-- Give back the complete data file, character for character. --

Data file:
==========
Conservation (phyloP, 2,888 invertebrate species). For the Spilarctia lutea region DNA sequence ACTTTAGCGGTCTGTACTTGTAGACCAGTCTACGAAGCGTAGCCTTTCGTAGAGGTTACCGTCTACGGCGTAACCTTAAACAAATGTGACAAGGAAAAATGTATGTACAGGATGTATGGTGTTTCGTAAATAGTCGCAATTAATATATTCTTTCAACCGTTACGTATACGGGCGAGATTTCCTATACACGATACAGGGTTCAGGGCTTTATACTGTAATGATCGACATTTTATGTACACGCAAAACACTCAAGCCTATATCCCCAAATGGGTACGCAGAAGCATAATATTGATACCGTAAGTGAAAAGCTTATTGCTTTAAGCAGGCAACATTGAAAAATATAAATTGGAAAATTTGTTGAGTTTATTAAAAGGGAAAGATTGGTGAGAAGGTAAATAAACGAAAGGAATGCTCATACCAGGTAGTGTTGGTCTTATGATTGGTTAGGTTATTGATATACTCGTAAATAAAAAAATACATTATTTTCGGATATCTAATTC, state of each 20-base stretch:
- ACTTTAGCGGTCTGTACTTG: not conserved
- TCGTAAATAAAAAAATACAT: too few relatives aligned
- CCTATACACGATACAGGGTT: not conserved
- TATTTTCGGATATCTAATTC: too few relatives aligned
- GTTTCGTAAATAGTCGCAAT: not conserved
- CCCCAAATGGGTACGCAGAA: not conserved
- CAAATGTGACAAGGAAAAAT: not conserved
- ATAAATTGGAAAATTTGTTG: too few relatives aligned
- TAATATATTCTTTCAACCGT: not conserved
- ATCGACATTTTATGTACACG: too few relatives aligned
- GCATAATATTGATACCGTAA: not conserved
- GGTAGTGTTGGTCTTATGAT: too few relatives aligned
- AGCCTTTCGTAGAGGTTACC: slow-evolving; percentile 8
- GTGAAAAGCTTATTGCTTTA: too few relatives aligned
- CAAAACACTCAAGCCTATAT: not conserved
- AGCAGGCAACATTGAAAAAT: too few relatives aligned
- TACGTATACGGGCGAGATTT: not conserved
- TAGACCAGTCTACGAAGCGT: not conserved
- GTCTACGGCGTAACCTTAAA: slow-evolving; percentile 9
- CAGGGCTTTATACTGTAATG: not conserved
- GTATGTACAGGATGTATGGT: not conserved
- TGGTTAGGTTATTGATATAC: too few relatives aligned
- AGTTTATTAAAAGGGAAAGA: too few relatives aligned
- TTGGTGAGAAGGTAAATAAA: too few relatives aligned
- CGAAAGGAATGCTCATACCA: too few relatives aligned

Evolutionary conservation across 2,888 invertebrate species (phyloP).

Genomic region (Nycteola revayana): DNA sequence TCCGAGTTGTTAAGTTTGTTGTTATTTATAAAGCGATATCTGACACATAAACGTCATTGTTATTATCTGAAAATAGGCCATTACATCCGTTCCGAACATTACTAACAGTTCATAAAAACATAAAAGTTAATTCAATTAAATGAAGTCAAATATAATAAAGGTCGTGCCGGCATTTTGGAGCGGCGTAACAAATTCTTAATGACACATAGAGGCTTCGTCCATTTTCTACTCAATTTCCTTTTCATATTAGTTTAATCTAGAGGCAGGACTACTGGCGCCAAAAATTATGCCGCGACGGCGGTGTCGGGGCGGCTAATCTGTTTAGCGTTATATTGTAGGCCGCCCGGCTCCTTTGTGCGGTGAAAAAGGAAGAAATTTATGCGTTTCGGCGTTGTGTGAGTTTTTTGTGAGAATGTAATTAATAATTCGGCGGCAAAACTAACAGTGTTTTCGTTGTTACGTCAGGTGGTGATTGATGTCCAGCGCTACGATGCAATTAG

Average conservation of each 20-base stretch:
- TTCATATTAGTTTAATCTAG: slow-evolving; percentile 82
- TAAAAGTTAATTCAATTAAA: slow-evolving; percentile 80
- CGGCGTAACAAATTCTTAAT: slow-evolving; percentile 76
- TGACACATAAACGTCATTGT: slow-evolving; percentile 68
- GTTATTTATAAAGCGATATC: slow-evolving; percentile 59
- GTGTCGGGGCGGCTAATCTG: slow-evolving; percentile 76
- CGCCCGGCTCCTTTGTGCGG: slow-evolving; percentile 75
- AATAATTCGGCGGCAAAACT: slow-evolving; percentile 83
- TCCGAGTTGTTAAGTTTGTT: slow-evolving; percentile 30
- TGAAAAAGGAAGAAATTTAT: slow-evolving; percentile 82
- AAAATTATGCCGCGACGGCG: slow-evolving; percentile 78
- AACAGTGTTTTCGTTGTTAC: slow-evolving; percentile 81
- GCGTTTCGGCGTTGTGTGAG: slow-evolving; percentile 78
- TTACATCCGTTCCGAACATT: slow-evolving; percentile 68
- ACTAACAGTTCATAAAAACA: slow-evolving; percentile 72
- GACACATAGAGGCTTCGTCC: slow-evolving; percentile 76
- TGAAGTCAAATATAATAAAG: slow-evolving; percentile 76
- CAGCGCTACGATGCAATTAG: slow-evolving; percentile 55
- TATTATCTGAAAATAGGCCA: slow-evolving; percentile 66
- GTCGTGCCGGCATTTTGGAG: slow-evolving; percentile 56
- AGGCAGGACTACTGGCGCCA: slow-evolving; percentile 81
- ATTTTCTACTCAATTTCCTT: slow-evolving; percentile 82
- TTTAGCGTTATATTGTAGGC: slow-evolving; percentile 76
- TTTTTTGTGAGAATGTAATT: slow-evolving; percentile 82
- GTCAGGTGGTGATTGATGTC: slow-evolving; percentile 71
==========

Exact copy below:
Conservation (phyloP, 2,888 invertebrate species). For the Spilarctia lutea region DNA sequence ACTTTAGCGGTCTGTACTTGTAGACCAGTCTACGAAGCGTAGCCTTTCGTAGAGGTTACCGTCTACGGCGTAACCTTAAACAAATGTGACAAGGAAAAATGTATGTACAGGATGTATGGTGTTTCGTAAATAGTCGCAATTAATATATTCTTTCAACCGTTACGTATACGGGCGAGATTTCCTATACACGATACAGGGTTCAGGGCTTTATACTGTAATGATCGACATTTTATGTACACGCAAAACACTCAAGCCTATATCCCCAAATGGGTACGCAGAAGCATAATATTGATACCGTAAGTGAAAAGCTTATTGCTTTAAGCAGGCAACATTGAAAAATATAAATTGGAAAATTTGTTGAGTTTATTAAAAGGGAAAGATTGGTGAGAAGGTAAATAAACGAAAGGAATGCTCATACCAGGTAGTGTTGGTCTTATGATTGGTTAGGTTATTGATATACTCGTAAATAAAAAAATACATTATTTTCGGATATCTAATTC, state of each 20-base stretch:
- ACTTTAGCGGTCTGTACTTG: not conserved
- TCGTAAATAAAAAAATACAT: too few relatives aligned
- CCTATACACGATACAGGGTT: not conserved
- TATTTTCGGATATCTAATTC: too few relatives aligned
- GTTTCGTAAATAGTCGCAAT: not conserved
- CCCCAAATGGGTACGCAGAA: not conserved
- CAAATGTGACAAGGAAAAAT: not conserved
- ATAAATTGGAAAATTTGTTG: too few relatives aligned
- TAATATATTCTTTCAACCGT: not conserved
- ATCGACATTTTATGTACACG: too few relatives aligned
- GCATAATATTGATACCGTAA: not conserved
- GGTAGTGTTGGTCTTATGAT: too few relatives aligned
- AGCCTTTCGTAGAGGTTACC: slow-evolving; percentile 8
- GTGAAAAGCTTATTGCTTTA: too few relatives aligned
- CAAAACACTCAAGCCTATAT: not conserved
- AGCAGGCAACATTGAAAAAT: too few relatives aligned
- TACGTATACGGGCGAGATTT: not conserved
- TAGACCAGTCTACGAAGCGT: not conserved
- GTCTACGGCGTAACCTTAAA: slow-evolving; percentile 9
- CAGGGCTTTATACTGTAATG: not conserved
- GTATGTACAGGATGTATGGT: not conserved
- TGGTTAGGTTATTGATATAC: too few relatives aligned
- AGTTTATTAAAAGGGAAAGA: too few relatives aligned
- TTGGTGAGAAGGTAAATAAA: too few relatives aligned
- CGAAAGGAATGCTCATACCA: too few relatives aligned

Evolutionary conservation across 2,888 invertebrate species (phyloP).

Genomic region (Nycteola revayana): DNA sequence TCCGAGTTGTTAAGTTTGTTGTTATTTATAAAGCGATATCTGACACATAAACGTCATTGTTATTATCTGAAAATAGGCCATTACATCCGTTCCGAACATTACTAACAGTTCATAAAAACATAAAAGTTAATTCAATTAAATGAAGTCAAATATAATAAAGGTCGTGCCGGCATTTTGGAGCGGCGTAACAAATTCTTAATGACACATAGAGGCTTCGTCCATTTTCTACTCAATTTCCTTTTCATATTAGTTTAATCTAGAGGCAGGACTACTGGCGCCAAAAATTATGCCGCGACGGCGGTGTCGGGGCGGCTAATCTGTTTAGCGTTATATTGTAGGCCGCCCGGCTCCTTTGTGCGGTGAAAAAGGAAGAAATTTATGCGTTTCGGCGTTGTGTGAGTTTTTTGTGAGAATGTAATTAATAATTCGGCGGCAAAACTAACAGTGTTTTCGTTGTTACGTCAGGTGGTGATTGATGTCCAGCGCTACGATGCAATTAG

Average conservation of each 20-base stretch:
- TTCATATTAGTTTAATCTAG: slow-evolving; percentile 82
- TAAAAGTTAATTCAATTAAA: slow-evolving; percentile 80
- CGGCGTAACAAATTCTTAAT: slow-evolving; percentile 76
- TGACACATAAACGTCATTGT: slow-evolving; percentile 68
- GTTATTTATAAAGCGATATC: slow-evolving; percentile 59
- GTGTCGGGGCGGCTAATCTG: slow-evolving; percentile 76
- CGCCCGGCTCCTTTGTGCGG: slow-evolving; percentile 75
- AATAATTCGGCGGCAAAACT: slow-evolving; percentile 83
- TCCGAGTTGTTAAGTTTGTT: slow-evolving; percentile 30
- TGAAAAAGGAAGAAATTTAT: slow-evolving; percentile 82
- AAAATTATGCCGCGACGGCG: slow-evolving; percentile 78
- AACAGTGTTTTCGTTGTTAC: slow-evolving; percentile 81
- GCGTTTCGGCGTTGTGTGAG: slow-evolving; percentile 78
- TTACATCCGTTCCGAACATT: slow-evolving; percentile 68
- ACTAACAGTTCATAAAAACA: slow-evolving; percentile 72
- GACACATAGAGGCTTCGTCC: slow-evolving; percentile 76
- TGAAGTCAAATATAATAAAG: slow-evolving; percentile 76
- CAGCGCTACGATGCAATTAG: slow-evolving; percentile 55
- TATTATCTGAAAATAGGCCA: slow-evolving; percentile 66
- GTCGTGCCGGCATTTTGGAG: slow-evolving; percentile 56
- AGGCAGGACTACTGGCGCCA: slow-evolving; percentile 81
- ATTTTCTACTCAATTTCCTT: slow-evolving; percentile 82
- TTTAGCGTTATATTGTAGGC: slow-evolving; percentile 76
- TTTTTTGTGAGAATGTAATT: slow-evolving; percentile 82
- GTCAGGTGGTGATTGATGTC: slow-evolving; percentile 71